Skip to main content
Stress Map


WSM Database Release 2016

The World Stress Map database release 2016 can be downloaded here as (a) a file with comma separated fields (b) an Excel spreadsheet and (c) and a Google Earth zip-compressed file. The database is public and thus the download and usage is free of charge. Details on the database structure and the individual fields are explained in the WSM Technical Report 16-01. When you use the WSM database release 2016 please cite it as:

  • Heidbach, O., M. Rajabi, X. Cui, K. Fuchs, B. Müller, J. Reinecker, K. Reiter, M. Tingay, F. Wenzel, F. Xie, M. O. Ziegler, M.-L. Zoback, and M. D. Zoback (2018): The World Stress Map database release 2016: Crustal stress pattern across scales. Tectonophysics, 744, 484-498, doi:10.1016/j.tecto.2018.07.007  (download PDF)
  • Heidbach, O., M. Rajabi, K. Reiter, M.O. Ziegler, and the WSM Team (2016): World Stress Map Database Release 2016. GFZ Data Services,doi:10.5880/WSM.2016.001

Stress Maps Based on the WSM Database

We also provide stress maps from individual countries or areas of key interest. These maps are edited with individual partners and institutions. The links will lead you to the landing page where you can download the map and receive further information. So far we have stress map for:

Note that pdf-files have layers that can be turned off/on. E.g. you can display different data qualities or other features related to the display of the stress map. The stress maps are provided in printing quality for a format that is close to A0. If you need a stress map for your region of interest you can use our web-service CASMO - Create A Stress Map Online. Here you can select your area, data type and quality and add your own data and plot a high quality ready-to-print stress map.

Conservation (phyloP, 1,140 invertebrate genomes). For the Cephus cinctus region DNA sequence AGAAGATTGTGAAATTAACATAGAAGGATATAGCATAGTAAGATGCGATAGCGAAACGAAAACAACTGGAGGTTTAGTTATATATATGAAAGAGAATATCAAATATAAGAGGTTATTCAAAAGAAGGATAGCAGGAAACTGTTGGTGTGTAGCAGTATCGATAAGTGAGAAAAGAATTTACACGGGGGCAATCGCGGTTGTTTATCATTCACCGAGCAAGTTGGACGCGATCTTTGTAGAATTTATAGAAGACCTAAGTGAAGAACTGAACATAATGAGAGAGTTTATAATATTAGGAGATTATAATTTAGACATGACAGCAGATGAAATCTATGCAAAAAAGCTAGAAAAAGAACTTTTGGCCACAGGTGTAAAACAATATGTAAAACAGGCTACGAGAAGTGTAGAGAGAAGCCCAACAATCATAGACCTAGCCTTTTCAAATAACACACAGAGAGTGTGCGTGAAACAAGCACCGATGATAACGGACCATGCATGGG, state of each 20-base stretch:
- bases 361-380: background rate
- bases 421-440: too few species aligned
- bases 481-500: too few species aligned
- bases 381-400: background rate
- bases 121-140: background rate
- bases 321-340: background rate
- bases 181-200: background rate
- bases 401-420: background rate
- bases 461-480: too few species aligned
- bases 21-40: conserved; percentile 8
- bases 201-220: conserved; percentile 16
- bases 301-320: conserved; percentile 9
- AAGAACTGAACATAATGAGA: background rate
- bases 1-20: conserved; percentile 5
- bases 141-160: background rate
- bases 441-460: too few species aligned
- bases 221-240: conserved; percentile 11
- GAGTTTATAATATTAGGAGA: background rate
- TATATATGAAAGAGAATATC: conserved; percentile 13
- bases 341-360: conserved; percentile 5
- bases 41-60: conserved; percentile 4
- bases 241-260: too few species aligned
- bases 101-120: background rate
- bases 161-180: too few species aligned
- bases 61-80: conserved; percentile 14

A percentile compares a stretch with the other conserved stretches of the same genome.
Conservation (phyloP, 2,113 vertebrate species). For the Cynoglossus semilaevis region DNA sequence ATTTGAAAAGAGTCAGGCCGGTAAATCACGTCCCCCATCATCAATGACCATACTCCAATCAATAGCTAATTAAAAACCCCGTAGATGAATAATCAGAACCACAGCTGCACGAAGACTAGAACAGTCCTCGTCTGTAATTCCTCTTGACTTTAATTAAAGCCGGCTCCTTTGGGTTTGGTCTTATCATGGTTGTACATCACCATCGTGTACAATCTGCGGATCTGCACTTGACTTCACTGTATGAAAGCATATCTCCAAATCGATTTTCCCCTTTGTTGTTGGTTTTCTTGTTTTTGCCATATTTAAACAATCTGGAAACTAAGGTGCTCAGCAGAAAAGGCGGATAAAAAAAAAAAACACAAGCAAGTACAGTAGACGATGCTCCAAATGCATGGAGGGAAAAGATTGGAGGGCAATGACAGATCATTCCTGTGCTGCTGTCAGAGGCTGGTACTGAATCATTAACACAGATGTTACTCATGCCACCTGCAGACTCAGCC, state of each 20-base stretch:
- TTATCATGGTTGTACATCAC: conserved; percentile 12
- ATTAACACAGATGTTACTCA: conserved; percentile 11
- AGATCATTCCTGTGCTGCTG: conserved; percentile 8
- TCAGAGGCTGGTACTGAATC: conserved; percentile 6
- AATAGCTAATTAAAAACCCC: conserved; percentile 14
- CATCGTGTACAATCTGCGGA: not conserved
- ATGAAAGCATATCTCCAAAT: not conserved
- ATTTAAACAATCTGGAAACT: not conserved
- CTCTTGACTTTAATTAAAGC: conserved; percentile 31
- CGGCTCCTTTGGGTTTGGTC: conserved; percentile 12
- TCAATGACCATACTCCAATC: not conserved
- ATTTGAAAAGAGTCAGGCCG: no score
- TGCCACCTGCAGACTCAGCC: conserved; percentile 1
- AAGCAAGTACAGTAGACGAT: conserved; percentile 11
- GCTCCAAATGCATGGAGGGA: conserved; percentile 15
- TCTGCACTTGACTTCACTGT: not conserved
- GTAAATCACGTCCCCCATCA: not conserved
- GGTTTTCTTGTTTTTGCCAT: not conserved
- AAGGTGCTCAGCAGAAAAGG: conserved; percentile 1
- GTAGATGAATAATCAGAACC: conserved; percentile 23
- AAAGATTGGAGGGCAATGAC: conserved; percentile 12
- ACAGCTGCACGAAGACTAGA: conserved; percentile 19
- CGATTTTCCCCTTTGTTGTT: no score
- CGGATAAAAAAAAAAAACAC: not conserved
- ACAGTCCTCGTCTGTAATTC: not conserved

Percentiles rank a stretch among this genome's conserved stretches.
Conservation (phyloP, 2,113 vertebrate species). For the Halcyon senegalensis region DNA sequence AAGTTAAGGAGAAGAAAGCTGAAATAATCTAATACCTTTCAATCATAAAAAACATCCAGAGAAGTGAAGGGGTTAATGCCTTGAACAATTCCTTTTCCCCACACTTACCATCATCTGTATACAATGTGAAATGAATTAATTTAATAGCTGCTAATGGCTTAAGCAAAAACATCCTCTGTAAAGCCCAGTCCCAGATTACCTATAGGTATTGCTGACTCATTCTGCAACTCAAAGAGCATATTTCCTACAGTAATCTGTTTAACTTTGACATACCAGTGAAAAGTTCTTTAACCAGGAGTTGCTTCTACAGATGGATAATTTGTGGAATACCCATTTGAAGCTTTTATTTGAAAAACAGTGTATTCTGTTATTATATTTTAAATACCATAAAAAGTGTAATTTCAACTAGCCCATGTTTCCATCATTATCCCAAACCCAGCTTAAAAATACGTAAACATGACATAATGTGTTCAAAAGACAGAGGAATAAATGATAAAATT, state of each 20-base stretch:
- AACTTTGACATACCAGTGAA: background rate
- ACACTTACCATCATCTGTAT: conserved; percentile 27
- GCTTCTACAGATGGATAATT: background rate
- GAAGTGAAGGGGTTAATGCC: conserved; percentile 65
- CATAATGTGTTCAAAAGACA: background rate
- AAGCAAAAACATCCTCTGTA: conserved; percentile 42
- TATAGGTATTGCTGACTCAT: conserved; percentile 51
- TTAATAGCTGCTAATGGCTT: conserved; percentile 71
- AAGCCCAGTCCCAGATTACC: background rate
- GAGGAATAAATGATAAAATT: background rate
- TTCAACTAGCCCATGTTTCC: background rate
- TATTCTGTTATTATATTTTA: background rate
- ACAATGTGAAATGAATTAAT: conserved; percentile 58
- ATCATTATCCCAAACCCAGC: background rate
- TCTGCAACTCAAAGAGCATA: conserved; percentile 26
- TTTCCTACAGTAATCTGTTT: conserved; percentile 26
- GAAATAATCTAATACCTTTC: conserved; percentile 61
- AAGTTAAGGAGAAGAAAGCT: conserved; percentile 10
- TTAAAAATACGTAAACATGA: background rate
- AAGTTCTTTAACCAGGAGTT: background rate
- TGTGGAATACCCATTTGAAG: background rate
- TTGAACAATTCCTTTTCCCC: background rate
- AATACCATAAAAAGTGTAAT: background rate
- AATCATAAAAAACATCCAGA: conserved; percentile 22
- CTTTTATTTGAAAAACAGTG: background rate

Smoothed Global Stress Maps 2016

We also offer data sets of a smoothed global stress maps that display the mean SHmax orientaiton on a regular grid of 5°, 2°, 1° and 0.5° (download here). We provide data sets based on two different methods: The first estimates the mean SHmax orientation using a fixed search radius of 500 km and thus provides long-wave length filtered stress pattern. The second uses various search radii starting with a search radius of 1000 km and decreasing it to 100 km in steps of 100 km to determine for each the mean SHmax orientation. The data set contains the mean SHmax orientation and the search radius for which the standard deviation is below 25°. Thus this gridded stress pattern file shows a reliable SHmax orientation within ±25° and the wave-length of the stress pattern expressed in the complementary search radius. Details are given in Heidbach et al. (2018) (download pdf), or download the tool stress2grid and its manual (download pdf) to generate own mean SHmax estimates.